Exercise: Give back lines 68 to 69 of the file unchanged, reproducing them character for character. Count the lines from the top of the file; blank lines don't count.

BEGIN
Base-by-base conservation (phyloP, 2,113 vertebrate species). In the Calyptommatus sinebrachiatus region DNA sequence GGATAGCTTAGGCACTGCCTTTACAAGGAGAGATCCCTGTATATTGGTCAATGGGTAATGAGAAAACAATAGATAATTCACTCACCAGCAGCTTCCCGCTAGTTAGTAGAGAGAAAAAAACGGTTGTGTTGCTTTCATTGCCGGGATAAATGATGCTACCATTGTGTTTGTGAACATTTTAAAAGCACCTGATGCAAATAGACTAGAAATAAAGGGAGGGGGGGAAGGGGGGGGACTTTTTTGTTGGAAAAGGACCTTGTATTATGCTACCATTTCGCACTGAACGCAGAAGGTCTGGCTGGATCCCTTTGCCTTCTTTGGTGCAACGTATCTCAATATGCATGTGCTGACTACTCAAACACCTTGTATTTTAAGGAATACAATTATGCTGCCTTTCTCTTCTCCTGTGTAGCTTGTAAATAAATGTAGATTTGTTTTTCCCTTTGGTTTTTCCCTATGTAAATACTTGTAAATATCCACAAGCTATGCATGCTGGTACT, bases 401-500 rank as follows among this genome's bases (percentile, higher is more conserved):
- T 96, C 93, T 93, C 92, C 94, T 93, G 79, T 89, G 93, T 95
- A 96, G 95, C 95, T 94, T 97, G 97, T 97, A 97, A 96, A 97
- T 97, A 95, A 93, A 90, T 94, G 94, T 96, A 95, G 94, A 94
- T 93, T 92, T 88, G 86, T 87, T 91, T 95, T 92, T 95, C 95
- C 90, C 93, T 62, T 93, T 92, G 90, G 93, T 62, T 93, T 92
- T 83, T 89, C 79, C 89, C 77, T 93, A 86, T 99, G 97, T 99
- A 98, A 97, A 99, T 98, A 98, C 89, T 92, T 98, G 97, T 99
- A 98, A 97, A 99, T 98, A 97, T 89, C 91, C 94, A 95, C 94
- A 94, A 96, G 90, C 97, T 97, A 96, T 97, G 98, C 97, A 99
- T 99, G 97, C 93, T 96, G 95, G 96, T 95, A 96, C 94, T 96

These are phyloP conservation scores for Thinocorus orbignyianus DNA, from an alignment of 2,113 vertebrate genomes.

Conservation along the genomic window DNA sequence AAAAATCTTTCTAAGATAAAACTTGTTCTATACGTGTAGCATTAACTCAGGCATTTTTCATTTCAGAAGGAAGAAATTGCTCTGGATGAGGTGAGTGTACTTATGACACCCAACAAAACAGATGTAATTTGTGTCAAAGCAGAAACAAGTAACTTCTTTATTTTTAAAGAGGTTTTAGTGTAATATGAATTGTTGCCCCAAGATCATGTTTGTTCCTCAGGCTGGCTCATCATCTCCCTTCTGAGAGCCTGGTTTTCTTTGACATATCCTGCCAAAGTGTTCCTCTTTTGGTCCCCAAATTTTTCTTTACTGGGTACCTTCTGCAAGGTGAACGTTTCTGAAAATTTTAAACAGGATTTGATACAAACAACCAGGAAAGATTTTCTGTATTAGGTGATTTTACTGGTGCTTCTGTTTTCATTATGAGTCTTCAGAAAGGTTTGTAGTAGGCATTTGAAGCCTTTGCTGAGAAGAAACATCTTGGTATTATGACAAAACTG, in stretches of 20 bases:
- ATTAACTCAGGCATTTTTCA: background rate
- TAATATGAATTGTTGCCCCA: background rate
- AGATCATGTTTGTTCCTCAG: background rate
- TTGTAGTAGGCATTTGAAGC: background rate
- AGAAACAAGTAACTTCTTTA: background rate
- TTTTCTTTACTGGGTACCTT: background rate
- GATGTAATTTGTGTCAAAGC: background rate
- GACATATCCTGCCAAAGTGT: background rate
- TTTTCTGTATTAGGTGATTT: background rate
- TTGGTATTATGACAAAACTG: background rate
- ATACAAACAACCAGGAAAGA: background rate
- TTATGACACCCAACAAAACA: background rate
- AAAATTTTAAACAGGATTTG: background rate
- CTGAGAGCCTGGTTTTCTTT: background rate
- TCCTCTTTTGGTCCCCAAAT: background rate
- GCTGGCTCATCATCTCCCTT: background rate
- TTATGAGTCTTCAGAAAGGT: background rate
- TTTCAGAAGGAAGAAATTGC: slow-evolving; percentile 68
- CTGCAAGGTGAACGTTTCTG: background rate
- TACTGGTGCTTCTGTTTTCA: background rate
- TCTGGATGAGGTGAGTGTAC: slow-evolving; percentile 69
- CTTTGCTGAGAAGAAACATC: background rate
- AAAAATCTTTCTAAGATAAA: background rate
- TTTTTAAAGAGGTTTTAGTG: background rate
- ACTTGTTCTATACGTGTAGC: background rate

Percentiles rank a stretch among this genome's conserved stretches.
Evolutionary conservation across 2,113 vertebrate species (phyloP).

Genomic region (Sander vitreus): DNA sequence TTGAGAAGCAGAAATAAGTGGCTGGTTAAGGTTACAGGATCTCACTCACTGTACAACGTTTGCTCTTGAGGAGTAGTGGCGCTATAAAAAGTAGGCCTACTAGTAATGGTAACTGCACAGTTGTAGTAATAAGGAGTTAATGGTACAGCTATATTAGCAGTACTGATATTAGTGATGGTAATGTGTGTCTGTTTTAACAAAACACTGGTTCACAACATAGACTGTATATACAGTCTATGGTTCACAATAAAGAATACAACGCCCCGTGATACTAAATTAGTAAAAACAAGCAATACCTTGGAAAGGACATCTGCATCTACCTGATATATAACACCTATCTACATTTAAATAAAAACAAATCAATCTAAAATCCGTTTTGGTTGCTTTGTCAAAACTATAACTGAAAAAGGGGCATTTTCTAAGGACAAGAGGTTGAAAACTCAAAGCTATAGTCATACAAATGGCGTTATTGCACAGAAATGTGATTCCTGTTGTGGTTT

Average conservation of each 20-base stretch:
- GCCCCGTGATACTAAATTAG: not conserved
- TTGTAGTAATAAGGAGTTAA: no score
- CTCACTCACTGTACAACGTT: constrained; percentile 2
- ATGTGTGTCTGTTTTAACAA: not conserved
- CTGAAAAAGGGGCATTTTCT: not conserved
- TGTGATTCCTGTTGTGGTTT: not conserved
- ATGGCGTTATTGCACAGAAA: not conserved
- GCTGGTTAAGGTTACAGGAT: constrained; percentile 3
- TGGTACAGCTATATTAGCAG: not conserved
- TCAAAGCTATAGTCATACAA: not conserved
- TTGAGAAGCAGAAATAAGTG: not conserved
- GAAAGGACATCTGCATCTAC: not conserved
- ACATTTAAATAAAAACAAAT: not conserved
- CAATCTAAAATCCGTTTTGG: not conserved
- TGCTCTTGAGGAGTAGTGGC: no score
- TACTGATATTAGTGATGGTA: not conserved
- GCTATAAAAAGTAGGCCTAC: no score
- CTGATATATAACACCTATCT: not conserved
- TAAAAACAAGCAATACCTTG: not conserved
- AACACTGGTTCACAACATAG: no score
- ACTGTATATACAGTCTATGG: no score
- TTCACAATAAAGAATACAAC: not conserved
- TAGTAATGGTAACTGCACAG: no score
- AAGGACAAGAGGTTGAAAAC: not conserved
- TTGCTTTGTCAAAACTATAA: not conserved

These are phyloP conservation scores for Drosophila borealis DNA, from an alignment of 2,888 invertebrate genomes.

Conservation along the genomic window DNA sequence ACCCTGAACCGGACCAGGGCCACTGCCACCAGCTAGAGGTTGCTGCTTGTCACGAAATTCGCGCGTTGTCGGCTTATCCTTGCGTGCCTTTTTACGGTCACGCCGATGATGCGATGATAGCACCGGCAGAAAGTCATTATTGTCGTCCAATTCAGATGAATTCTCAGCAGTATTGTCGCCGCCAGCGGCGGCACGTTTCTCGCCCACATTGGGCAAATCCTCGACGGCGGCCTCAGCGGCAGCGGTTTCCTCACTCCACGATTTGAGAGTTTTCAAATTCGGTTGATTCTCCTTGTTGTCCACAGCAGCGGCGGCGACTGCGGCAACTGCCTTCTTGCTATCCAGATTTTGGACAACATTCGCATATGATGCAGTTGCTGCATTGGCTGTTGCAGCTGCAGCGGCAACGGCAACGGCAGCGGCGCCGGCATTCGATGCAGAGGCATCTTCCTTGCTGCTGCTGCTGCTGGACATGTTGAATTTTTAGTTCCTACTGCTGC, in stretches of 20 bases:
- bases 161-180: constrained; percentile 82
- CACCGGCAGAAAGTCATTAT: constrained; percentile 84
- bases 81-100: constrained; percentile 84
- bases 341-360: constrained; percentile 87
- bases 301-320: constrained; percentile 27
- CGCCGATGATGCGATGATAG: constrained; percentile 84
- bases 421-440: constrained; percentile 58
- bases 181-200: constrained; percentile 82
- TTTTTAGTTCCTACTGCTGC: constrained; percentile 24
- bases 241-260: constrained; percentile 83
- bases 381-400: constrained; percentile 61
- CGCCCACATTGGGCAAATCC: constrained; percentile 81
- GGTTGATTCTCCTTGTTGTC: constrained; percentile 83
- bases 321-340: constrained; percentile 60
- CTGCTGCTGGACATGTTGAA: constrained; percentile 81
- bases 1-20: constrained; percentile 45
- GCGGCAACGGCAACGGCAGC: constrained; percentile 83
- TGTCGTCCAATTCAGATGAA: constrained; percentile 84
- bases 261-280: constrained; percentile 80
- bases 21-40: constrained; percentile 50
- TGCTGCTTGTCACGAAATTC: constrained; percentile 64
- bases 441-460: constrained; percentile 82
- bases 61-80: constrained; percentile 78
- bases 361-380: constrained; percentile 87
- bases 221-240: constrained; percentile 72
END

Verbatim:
These are phyloP conservation scores for Drosophila borealis DNA, from an alignment of 2,888 invertebrate genomes.

Conservation along the genomic window DNA sequence ACCCTGAACCGGACCAGGGCCACTGCCACCAGCTAGAGGTTGCTGCTTGTCACGAAATTCGCGCGTTGTCGGCTTATCCTTGCGTGCCTTTTTACGGTCACGCCGATGATGCGATGATAGCACCGGCAGAAAGTCATTATTGTCGTCCAATTCAGATGAATTCTCAGCAGTATTGTCGCCGCCAGCGGCGGCACGTTTCTCGCCCACATTGGGCAAATCCTCGACGGCGGCCTCAGCGGCAGCGGTTTCCTCACTCCACGATTTGAGAGTTTTCAAATTCGGTTGATTCTCCTTGTTGTCCACAGCAGCGGCGGCGACTGCGGCAACTGCCTTCTTGCTATCCAGATTTTGGACAACATTCGCATATGATGCAGTTGCTGCATTGGCTGTTGCAGCTGCAGCGGCAACGGCAACGGCAGCGGCGCCGGCATTCGATGCAGAGGCATCTTCCTTGCTGCTGCTGCTGCTGGACATGTTGAATTTTTAGTTCCTACTGCTGC, in stretches of 20 bases: